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Integration Techniques

Writing an integral down is only the first step. A toolkit of techniques can help find its value, from substitutions to trigonometry to partial fractions to differentiation.

Level 5

\[ \large \int_0^1 (1-x^2)^9 x^9 \, dx \]

Let \(I\) denote the value of the integral above. What is the sum of digits of \(I^{-1}\)?

\[\large\left\lfloor \frac{\displaystyle{ \int_{0}^{\infty} e^{-x^2}\, dx}}{\displaystyle{\int_{0}^{\infty} e^{-x^2} \cos 2x \, dx}}\right\rfloor= \ ? \]

Define a sequence of functions \(\{f_n(x)\}\) as follows: \[f_1(x) = 1, \hspace{.4cm} f_{n+1}(x) = \int_0^{\infty}\frac{e^{-tx}}{f_n(t)}dt.\] Evaluate: \[\frac{f_{20}(1)f_{21}(1)}{f_{18}(1)f_{19}(1)}\]

Suppose a light source is positioned in \(\textbf{R}^{2}\) at the origin \((0,0).\) Smooth mirrors are positioned along the lines \(y = 0\) and \(y = 2\) from \(x = 0\) to \(x = 10.\) The light source is then oriented so that the beam of light emanating from it makes an angle, chosen uniformly and at random, of between \(15^{\circ}\) and \(75^{\circ}\) with the positive \(x\)-axis. The beam is then allowed to reflect back and forth between the two mirrors until it "exits the tunnel", that is, it crosses the line \(x = 10.\)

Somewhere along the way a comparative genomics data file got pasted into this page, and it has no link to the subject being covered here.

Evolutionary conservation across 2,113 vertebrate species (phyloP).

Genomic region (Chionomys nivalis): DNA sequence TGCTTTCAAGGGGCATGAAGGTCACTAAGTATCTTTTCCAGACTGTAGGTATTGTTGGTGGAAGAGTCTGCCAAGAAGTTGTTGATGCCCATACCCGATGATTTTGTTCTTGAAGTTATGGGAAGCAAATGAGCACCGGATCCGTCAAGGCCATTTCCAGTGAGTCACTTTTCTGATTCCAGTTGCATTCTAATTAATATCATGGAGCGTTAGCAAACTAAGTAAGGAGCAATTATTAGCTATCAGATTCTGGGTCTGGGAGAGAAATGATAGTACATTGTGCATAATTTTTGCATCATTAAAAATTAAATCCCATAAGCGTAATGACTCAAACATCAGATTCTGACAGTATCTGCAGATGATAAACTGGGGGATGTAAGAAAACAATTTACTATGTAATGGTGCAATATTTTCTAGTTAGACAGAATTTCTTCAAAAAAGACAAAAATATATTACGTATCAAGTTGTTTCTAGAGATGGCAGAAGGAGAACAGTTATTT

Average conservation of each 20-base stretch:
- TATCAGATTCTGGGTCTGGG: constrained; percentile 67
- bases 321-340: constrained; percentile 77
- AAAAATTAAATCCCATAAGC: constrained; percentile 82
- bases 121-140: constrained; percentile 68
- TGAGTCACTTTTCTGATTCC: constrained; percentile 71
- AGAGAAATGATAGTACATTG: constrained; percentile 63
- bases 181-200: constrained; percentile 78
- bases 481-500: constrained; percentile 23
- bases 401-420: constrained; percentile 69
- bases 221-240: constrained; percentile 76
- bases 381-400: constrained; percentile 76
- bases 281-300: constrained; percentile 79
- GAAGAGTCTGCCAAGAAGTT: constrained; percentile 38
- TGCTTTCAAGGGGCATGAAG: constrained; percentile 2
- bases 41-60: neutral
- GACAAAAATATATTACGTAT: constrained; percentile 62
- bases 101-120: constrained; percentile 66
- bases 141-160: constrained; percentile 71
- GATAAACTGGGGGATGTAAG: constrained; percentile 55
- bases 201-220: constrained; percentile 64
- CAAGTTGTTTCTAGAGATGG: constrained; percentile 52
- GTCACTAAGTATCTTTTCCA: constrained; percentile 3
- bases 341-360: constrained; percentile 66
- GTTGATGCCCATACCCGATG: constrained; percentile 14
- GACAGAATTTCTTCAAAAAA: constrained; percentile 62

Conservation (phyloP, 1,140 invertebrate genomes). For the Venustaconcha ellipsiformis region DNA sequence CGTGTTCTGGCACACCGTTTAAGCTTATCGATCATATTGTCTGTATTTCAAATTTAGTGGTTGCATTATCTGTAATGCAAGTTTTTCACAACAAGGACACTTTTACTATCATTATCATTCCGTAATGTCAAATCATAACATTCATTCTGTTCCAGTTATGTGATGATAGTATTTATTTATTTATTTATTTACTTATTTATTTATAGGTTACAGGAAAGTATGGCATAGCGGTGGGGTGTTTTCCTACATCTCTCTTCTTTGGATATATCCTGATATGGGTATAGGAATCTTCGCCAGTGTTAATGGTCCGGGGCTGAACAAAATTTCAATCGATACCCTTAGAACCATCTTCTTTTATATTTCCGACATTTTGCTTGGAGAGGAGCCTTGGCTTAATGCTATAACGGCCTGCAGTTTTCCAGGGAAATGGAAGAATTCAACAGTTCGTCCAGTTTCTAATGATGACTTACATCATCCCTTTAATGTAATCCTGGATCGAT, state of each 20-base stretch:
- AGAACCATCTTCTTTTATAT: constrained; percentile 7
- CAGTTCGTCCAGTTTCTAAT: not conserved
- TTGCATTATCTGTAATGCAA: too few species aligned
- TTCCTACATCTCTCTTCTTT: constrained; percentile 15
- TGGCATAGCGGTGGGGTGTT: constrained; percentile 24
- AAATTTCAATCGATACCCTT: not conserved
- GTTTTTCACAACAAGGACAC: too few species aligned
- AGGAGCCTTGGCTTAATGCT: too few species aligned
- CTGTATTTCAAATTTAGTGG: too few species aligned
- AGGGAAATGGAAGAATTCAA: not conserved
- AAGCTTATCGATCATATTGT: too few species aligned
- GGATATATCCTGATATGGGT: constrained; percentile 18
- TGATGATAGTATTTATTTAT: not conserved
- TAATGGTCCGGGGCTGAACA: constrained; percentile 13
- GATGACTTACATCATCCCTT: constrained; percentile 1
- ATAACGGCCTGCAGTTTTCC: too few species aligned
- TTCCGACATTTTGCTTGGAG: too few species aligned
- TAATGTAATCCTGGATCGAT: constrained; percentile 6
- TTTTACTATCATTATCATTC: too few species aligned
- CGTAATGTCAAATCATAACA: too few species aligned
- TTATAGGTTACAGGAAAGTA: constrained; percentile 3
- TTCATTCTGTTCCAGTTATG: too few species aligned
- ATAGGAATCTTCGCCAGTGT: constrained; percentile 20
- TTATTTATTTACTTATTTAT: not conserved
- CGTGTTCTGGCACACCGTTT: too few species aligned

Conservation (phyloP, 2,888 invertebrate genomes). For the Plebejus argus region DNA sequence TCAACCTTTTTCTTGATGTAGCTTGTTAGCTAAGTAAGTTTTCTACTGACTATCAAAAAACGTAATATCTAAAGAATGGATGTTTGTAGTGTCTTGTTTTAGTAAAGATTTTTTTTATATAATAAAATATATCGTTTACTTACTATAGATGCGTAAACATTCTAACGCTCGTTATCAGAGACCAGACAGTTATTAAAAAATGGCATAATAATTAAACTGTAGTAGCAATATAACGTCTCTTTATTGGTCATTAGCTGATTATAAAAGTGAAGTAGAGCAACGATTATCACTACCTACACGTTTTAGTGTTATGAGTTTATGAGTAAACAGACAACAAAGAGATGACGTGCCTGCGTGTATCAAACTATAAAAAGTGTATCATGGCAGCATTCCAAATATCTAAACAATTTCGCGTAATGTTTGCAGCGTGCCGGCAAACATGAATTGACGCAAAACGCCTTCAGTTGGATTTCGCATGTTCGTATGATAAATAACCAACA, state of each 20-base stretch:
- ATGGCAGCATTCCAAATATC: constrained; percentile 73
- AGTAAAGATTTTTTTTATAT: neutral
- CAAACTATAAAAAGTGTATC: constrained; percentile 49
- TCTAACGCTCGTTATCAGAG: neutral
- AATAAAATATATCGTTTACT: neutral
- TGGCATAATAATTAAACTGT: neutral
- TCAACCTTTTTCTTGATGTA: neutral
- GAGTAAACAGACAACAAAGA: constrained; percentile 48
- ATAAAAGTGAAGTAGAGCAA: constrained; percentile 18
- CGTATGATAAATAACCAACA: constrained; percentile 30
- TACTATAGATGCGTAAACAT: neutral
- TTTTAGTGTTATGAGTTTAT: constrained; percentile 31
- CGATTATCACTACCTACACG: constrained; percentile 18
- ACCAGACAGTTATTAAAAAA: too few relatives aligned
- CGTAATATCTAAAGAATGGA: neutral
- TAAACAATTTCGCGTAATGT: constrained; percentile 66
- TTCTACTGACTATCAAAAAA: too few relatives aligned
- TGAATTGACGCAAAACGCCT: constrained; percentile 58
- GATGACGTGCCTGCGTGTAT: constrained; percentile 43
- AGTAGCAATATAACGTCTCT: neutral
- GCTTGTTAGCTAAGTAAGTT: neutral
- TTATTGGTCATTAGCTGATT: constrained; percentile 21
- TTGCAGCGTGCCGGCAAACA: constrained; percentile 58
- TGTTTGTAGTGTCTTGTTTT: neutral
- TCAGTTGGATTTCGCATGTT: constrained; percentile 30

If the expected distance that the beam of light travels from its source until it exits the tunnel can be expressed as \(\dfrac{10}{\pi}\ln(a + b\sqrt{c}),\) where \(a,b,c\) are positive integers with \(c\) square-free, then find \(a + b + c.\)

A function \(f(x)\) satisfies the functional equation \[f(\tan \theta)=\frac{\sin^2 2\theta}{4}\] for all real \(\theta\). If \(\displaystyle \int_{0}^{\infty}f(x) \ dx\) is equal to \(\frac{π^a}{b}\) for positive integers \(a,b\), then what is the value of \(a+b\)?

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